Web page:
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Cultural Stoicism & Atlantic Canadian Vernacular: Carmelita McGrath’s Escape Velocity

Having reviewed Danielle Devereux’s Cardiogram for The Fiddlehead blog in 2012, I was reminded, in reading through Escape Velocity, of the cultural and aural vernacular that’s so much a part of the literary geography of Newfoundland. The trick, I think, with any brogue, is to try and do it justice without putting the idiomatic  phrases and language used in jeopardy of being considered a caricature. McGrath deftly straddles the line in this new collection, and her ability to recognize and resist the impulse to essentially reduce native Newfoundlanders to a comic commodity through exaggerated dialect is one of the book’s great achievements. Despite the fact that he was a Maritimes mainlander, Alden Nowlan also had a highly nuanced appreciation of Celtic-influenced Atlantic Canadian speech patterns, in all likelihood because of the impoverished circumstances of his youth, and the vernacular of the Maritime underclasses he was immersed in. “The Red Wool Shirt,” for instance, in which a fisherman’s wife is surprised by a family friend’s sudden news “It’s bad, Mary”, demonstrates his acute understanding of not only the rhythms and rhetorical singularity of this peculiar dialect, but the cultural stoicism that accompanies it. How different, ultimately, are the woman in Nowlan’s poem, who finishes hanging her husband’s shirt on the line before asking “Charlie, it’s not / both of them [?]” and the speaker in McGrath’s “Old Crooked Fellow,” who remarks of her companion, “Now he’s gone. She’s better off. She gets more done. She don’t miss / him”? 

In each of these poems, and for that matter, in poems from Danielle Devereaux’s chapbook like “Mainland Man,” we get the impression that we’re being met with something authentic, something similar to the stress-laden utterances of the “big-voiced scullions” of Seamus Heaney’s youth discussed in the introduction to his Beowulf translation. When reading through “Old Crooked Fellow,” for instance, it’s hard not to think of Dan Taggert in “The Early Purges,” from Death of a Naturalist, and his Ulster-inflected insistence “Sure isn’t it better for them now” in reference to the kittens he’s just drowned in a bucket. Both poems employ cats as subjects in unusual ways, but again, it’s the stoicism we encounter as an almost inseparable companion to the related dialects that’s the true crux of these poems. Just as Heaney’s youthful speaker tries to convince himself that such lessons are crucial to his own emotional survival, the same can be said of the woman in Nowlan’s poem, or McGrath’s speaker in “Crooked Old Fellow,” and her attempt to deceive herself into believing that the cat’s disappearance from her life is welcome.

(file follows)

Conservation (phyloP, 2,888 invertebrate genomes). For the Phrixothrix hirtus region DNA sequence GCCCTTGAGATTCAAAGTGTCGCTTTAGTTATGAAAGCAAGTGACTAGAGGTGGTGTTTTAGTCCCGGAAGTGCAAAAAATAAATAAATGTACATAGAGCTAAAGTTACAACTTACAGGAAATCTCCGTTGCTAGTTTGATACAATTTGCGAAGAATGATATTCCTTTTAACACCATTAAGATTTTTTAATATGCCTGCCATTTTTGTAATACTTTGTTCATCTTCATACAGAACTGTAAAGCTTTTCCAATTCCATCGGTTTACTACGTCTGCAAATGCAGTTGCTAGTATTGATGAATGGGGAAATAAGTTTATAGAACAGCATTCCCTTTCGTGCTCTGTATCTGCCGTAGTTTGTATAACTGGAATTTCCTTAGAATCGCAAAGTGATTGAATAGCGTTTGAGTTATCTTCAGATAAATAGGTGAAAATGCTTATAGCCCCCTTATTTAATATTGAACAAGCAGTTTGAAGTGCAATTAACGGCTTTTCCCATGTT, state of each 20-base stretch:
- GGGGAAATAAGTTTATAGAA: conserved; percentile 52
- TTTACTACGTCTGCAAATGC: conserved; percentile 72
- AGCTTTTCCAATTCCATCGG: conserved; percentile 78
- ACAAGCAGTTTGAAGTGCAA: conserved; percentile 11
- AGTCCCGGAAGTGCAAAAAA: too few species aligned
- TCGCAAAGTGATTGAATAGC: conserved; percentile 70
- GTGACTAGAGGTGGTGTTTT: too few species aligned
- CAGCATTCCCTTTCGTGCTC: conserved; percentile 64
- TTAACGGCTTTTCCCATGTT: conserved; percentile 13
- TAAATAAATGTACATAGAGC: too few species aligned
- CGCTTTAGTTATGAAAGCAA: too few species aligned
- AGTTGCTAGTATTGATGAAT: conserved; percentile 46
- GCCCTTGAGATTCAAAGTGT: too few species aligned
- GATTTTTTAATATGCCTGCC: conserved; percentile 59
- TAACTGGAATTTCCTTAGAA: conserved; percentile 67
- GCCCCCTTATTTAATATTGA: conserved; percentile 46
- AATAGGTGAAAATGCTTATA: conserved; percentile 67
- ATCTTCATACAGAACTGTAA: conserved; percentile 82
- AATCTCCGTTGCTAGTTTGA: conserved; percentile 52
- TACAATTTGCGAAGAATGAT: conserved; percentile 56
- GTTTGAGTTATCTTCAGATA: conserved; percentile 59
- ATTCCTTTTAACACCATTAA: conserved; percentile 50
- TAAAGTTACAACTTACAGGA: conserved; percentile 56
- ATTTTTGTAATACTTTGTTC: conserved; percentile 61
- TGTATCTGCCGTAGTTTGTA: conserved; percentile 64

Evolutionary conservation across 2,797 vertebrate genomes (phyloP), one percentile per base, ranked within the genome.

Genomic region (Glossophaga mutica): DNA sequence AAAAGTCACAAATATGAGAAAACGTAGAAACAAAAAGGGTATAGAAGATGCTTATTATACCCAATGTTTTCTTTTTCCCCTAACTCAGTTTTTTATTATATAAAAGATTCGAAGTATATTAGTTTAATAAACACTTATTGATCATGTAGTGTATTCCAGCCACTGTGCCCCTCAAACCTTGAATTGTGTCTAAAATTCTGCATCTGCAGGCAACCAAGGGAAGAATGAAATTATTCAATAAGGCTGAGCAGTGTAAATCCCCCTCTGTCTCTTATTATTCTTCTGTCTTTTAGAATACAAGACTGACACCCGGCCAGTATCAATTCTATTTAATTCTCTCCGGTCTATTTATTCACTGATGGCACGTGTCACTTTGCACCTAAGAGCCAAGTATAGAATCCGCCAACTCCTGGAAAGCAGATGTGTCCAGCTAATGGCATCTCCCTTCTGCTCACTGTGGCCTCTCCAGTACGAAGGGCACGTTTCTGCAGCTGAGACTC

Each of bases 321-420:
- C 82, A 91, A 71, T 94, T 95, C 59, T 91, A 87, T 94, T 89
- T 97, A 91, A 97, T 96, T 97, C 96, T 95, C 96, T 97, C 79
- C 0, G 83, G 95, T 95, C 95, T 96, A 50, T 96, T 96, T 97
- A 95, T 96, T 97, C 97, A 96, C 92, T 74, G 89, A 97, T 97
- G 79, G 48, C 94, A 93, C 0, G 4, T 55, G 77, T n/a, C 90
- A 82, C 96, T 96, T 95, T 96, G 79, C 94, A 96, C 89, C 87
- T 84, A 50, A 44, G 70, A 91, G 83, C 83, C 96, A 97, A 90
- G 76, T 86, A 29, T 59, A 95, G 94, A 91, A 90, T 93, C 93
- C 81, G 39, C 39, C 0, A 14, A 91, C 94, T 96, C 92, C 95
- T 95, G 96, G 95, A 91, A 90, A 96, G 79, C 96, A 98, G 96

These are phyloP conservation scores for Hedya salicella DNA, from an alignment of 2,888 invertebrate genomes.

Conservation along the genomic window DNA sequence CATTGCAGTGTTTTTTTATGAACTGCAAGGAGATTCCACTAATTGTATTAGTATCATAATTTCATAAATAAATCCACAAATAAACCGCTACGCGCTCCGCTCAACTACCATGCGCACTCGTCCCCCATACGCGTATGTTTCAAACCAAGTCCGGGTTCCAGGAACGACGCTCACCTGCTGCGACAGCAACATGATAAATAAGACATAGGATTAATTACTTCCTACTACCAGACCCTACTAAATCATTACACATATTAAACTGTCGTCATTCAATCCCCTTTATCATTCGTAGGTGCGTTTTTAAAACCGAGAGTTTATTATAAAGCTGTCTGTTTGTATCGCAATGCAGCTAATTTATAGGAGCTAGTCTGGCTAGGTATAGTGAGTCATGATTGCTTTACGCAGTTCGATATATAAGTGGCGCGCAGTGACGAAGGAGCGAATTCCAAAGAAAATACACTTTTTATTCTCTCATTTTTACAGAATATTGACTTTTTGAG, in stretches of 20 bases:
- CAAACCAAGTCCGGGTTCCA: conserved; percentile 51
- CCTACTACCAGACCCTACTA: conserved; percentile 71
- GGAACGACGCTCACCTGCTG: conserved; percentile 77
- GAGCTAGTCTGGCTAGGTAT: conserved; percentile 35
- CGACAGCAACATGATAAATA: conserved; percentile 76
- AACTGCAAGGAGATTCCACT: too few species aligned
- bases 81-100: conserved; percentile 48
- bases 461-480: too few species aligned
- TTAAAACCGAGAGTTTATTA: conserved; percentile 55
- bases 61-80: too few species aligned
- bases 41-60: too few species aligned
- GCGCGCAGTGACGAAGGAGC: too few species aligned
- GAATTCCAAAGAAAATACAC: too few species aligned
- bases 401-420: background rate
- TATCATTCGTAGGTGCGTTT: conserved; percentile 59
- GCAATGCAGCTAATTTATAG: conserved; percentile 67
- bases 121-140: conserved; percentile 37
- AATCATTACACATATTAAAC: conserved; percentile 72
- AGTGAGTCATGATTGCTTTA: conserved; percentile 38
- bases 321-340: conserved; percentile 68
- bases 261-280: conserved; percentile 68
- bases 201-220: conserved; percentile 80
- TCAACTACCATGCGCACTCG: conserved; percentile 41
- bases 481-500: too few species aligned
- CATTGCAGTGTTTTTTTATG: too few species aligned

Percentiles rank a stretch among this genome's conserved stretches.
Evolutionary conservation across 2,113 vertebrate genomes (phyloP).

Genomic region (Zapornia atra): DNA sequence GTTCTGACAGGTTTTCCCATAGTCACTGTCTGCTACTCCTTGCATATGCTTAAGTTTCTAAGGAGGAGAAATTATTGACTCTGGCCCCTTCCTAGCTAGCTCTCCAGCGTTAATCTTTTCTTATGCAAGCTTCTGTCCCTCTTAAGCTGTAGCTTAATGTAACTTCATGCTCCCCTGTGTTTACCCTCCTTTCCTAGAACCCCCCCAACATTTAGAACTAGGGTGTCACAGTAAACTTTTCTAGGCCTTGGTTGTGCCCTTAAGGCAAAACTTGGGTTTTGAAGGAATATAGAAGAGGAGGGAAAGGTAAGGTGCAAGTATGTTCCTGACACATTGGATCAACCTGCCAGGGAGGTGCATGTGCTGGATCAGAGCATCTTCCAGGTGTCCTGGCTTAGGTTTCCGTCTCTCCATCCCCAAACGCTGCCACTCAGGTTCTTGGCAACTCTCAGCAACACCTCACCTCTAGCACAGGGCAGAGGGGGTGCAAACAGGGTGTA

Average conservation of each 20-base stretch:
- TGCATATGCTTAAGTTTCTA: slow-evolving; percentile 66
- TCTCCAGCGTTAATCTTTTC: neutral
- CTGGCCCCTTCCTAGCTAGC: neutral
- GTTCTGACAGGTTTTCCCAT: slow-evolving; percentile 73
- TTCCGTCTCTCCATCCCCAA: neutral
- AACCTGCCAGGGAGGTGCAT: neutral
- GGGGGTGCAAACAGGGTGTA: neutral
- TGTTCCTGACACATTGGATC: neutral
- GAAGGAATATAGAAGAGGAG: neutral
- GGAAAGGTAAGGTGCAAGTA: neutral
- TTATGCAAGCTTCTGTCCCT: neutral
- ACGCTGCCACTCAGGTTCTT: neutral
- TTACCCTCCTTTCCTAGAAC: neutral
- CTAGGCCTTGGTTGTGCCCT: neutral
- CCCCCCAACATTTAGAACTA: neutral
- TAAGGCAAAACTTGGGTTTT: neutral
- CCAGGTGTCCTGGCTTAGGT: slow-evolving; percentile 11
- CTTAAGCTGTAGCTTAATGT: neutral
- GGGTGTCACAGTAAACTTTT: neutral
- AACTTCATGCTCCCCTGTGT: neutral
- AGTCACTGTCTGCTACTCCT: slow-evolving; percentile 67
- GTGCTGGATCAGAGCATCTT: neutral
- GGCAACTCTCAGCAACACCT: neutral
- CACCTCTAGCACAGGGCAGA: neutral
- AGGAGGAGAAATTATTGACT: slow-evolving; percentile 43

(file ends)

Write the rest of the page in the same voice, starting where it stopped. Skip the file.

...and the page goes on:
What we also encounter in McGrath’s collection is a kind of poetry that reads as almost entirely contrary to the earthy, vernacular-driven narratives she does so well. Poems like “Interstice,” “Dispersals,” and “Unsent Letter #5” are as restrained, accomplished, and high-mindedly literary as what we’re accustomed to encountering in the work of our most celebrated academic lyricists. Demonstrating that she is as adept at turning artful and intricate phrases as she is at accurately capturing the native speech patterns of her tribe, McGrath blindsides those new to her work with meditations like “as if absence / itself were a force of permanence,” or, in the same poem, her description of a suddenly vanished clapboard derelict:

Then, one day, gone, not even skeletal evidence
to frame the sky, not even a scattered
old board on the new, tidy driveway,
rolled gravel where the tangle
of goldenrod and aster had drifted
above a well-worn path.

In “Unsent letter #5,” too, we’re met with similarly adorned phrasing that is both elegant and precise: “Stillness for the first time in days; something bronzed / and grey and made of light has laid an overlay / on the maples and the rowan trees.” She does slip into sentimentality on occasion while in this mode (“Light: Variations” comes to mind), but that McGrath is as comfortable and skilled at the high-artifice of lyric poesy as she is at accurately rendering the idioms and cultural sensibilities of native Newfoundlanders really separates her as a pioneering Canadian talent in this respect. And as Danielle Devereaux’s collection clearly demonstrates, there are others as well who are determined to follow in her path.

Phillip Crymble is The Fiddlehead's Poetry Co-editor
 

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